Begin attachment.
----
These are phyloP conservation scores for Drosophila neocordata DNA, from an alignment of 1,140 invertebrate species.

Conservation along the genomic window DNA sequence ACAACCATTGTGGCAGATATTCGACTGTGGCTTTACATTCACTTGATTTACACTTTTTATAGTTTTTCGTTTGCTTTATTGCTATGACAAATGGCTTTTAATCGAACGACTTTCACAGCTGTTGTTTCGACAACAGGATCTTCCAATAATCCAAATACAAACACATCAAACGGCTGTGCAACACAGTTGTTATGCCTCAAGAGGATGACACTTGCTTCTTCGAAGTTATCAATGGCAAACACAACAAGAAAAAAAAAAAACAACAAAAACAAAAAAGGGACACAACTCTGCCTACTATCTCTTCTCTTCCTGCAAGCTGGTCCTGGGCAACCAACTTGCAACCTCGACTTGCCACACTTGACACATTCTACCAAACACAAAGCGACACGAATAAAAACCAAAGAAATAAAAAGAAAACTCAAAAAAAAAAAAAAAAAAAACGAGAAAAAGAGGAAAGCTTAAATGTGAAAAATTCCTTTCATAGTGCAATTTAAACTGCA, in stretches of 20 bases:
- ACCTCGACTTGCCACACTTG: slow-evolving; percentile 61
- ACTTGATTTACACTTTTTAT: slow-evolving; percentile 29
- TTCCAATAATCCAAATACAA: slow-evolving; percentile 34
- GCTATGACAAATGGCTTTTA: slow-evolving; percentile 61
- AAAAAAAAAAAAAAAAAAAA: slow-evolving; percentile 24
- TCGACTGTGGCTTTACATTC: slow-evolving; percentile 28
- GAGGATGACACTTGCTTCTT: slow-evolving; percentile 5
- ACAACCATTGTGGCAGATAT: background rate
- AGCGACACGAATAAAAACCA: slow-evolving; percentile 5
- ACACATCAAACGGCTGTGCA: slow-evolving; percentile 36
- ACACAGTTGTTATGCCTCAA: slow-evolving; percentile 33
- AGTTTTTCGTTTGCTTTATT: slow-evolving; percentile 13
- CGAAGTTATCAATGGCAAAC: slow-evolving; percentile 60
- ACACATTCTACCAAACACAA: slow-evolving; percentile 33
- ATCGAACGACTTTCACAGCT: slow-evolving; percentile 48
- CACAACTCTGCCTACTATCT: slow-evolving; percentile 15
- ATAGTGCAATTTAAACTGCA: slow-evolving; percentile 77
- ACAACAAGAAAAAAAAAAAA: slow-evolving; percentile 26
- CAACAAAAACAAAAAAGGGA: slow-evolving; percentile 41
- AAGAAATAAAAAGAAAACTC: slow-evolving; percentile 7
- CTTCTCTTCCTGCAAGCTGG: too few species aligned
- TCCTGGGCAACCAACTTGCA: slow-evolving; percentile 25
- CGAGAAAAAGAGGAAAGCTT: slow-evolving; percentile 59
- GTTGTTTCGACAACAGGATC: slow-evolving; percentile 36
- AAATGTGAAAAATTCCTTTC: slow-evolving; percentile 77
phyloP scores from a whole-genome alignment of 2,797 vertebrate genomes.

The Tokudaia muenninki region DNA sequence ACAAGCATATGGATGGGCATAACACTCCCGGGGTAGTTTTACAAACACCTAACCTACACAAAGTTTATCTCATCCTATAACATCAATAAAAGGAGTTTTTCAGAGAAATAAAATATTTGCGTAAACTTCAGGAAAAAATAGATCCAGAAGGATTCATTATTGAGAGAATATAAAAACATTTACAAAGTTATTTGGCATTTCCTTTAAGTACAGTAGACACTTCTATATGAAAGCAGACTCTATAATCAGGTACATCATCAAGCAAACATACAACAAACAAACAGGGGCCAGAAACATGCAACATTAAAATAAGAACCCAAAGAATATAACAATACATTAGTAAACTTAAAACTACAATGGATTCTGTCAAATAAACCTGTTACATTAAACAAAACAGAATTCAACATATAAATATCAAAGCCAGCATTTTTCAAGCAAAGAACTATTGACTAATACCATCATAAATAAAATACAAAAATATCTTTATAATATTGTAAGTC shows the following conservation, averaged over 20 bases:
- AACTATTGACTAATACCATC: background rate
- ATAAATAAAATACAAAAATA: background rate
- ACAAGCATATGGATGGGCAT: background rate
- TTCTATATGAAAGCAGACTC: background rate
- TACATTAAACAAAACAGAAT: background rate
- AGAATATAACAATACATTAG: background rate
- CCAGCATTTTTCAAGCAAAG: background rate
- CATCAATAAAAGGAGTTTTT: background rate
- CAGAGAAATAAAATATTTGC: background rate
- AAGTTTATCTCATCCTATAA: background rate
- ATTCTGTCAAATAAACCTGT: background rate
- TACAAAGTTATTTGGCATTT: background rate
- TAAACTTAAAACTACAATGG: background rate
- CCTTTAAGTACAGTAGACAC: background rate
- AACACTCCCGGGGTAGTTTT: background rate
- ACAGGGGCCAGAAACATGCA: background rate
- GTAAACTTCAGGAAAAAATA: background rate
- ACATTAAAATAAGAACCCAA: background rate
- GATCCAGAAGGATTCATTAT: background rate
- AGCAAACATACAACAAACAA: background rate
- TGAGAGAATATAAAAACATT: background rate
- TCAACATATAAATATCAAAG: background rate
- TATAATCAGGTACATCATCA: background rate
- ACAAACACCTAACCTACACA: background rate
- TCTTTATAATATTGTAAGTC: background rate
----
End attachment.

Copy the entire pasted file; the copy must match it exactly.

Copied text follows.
These are phyloP conservation scores for Drosophila neocordata DNA, from an alignment of 1,140 invertebrate species.

Conservation along the genomic window DNA sequence ACAACCATTGTGGCAGATATTCGACTGTGGCTTTACATTCACTTGATTTACACTTTTTATAGTTTTTCGTTTGCTTTATTGCTATGACAAATGGCTTTTAATCGAACGACTTTCACAGCTGTTGTTTCGACAACAGGATCTTCCAATAATCCAAATACAAACACATCAAACGGCTGTGCAACACAGTTGTTATGCCTCAAGAGGATGACACTTGCTTCTTCGAAGTTATCAATGGCAAACACAACAAGAAAAAAAAAAAACAACAAAAACAAAAAAGGGACACAACTCTGCCTACTATCTCTTCTCTTCCTGCAAGCTGGTCCTGGGCAACCAACTTGCAACCTCGACTTGCCACACTTGACACATTCTACCAAACACAAAGCGACACGAATAAAAACCAAAGAAATAAAAAGAAAACTCAAAAAAAAAAAAAAAAAAAACGAGAAAAAGAGGAAAGCTTAAATGTGAAAAATTCCTTTCATAGTGCAATTTAAACTGCA, in stretches of 20 bases:
- ACCTCGACTTGCCACACTTG: slow-evolving; percentile 61
- ACTTGATTTACACTTTTTAT: slow-evolving; percentile 29
- TTCCAATAATCCAAATACAA: slow-evolving; percentile 34
- GCTATGACAAATGGCTTTTA: slow-evolving; percentile 61
- AAAAAAAAAAAAAAAAAAAA: slow-evolving; percentile 24
- TCGACTGTGGCTTTACATTC: slow-evolving; percentile 28
- GAGGATGACACTTGCTTCTT: slow-evolving; percentile 5
- ACAACCATTGTGGCAGATAT: background rate
- AGCGACACGAATAAAAACCA: slow-evolving; percentile 5
- ACACATCAAACGGCTGTGCA: slow-evolving; percentile 36
- ACACAGTTGTTATGCCTCAA: slow-evolving; percentile 33
- AGTTTTTCGTTTGCTTTATT: slow-evolving; percentile 13
- CGAAGTTATCAATGGCAAAC: slow-evolving; percentile 60
- ACACATTCTACCAAACACAA: slow-evolving; percentile 33
- ATCGAACGACTTTCACAGCT: slow-evolving; percentile 48
- CACAACTCTGCCTACTATCT: slow-evolving; percentile 15
- ATAGTGCAATTTAAACTGCA: slow-evolving; percentile 77
- ACAACAAGAAAAAAAAAAAA: slow-evolving; percentile 26
- CAACAAAAACAAAAAAGGGA: slow-evolving; percentile 41
- AAGAAATAAAAAGAAAACTC: slow-evolving; percentile 7
- CTTCTCTTCCTGCAAGCTGG: too few species aligned
- TCCTGGGCAACCAACTTGCA: slow-evolving; percentile 25
- CGAGAAAAAGAGGAAAGCTT: slow-evolving; percentile 59
- GTTGTTTCGACAACAGGATC: slow-evolving; percentile 36
- AAATGTGAAAAATTCCTTTC: slow-evolving; percentile 77
phyloP scores from a whole-genome alignment of 2,797 vertebrate genomes.

The Tokudaia muenninki region DNA sequence ACAAGCATATGGATGGGCATAACACTCCCGGGGTAGTTTTACAAACACCTAACCTACACAAAGTTTATCTCATCCTATAACATCAATAAAAGGAGTTTTTCAGAGAAATAAAATATTTGCGTAAACTTCAGGAAAAAATAGATCCAGAAGGATTCATTATTGAGAGAATATAAAAACATTTACAAAGTTATTTGGCATTTCCTTTAAGTACAGTAGACACTTCTATATGAAAGCAGACTCTATAATCAGGTACATCATCAAGCAAACATACAACAAACAAACAGGGGCCAGAAACATGCAACATTAAAATAAGAACCCAAAGAATATAACAATACATTAGTAAACTTAAAACTACAATGGATTCTGTCAAATAAACCTGTTACATTAAACAAAACAGAATTCAACATATAAATATCAAAGCCAGCATTTTTCAAGCAAAGAACTATTGACTAATACCATCATAAATAAAATACAAAAATATCTTTATAATATTGTAAGTC shows the following conservation, averaged over 20 bases:
- AACTATTGACTAATACCATC: background rate
- ATAAATAAAATACAAAAATA: background rate
- ACAAGCATATGGATGGGCAT: background rate
- TTCTATATGAAAGCAGACTC: background rate
- TACATTAAACAAAACAGAAT: background rate
- AGAATATAACAATACATTAG: background rate
- CCAGCATTTTTCAAGCAAAG: background rate
- CATCAATAAAAGGAGTTTTT: background rate
- CAGAGAAATAAAATATTTGC: background rate
- AAGTTTATCTCATCCTATAA: background rate
- ATTCTGTCAAATAAACCTGT: background rate
- TACAAAGTTATTTGGCATTT: background rate
- TAAACTTAAAACTACAATGG: background rate
- CCTTTAAGTACAGTAGACAC: background rate
- AACACTCCCGGGGTAGTTTT: background rate
- ACAGGGGCCAGAAACATGCA: background rate
- GTAAACTTCAGGAAAAAATA: background rate
- ACATTAAAATAAGAACCCAA: background rate
- GATCCAGAAGGATTCATTAT: background rate
- AGCAAACATACAACAAACAA: background rate
- TGAGAGAATATAAAAACATT: background rate
- TCAACATATAAATATCAAAG: background rate
- TATAATCAGGTACATCATCA: background rate
- ACAAACACCTAACCTACACA: background rate
- TCTTTATAATATTGTAAGTC: background rate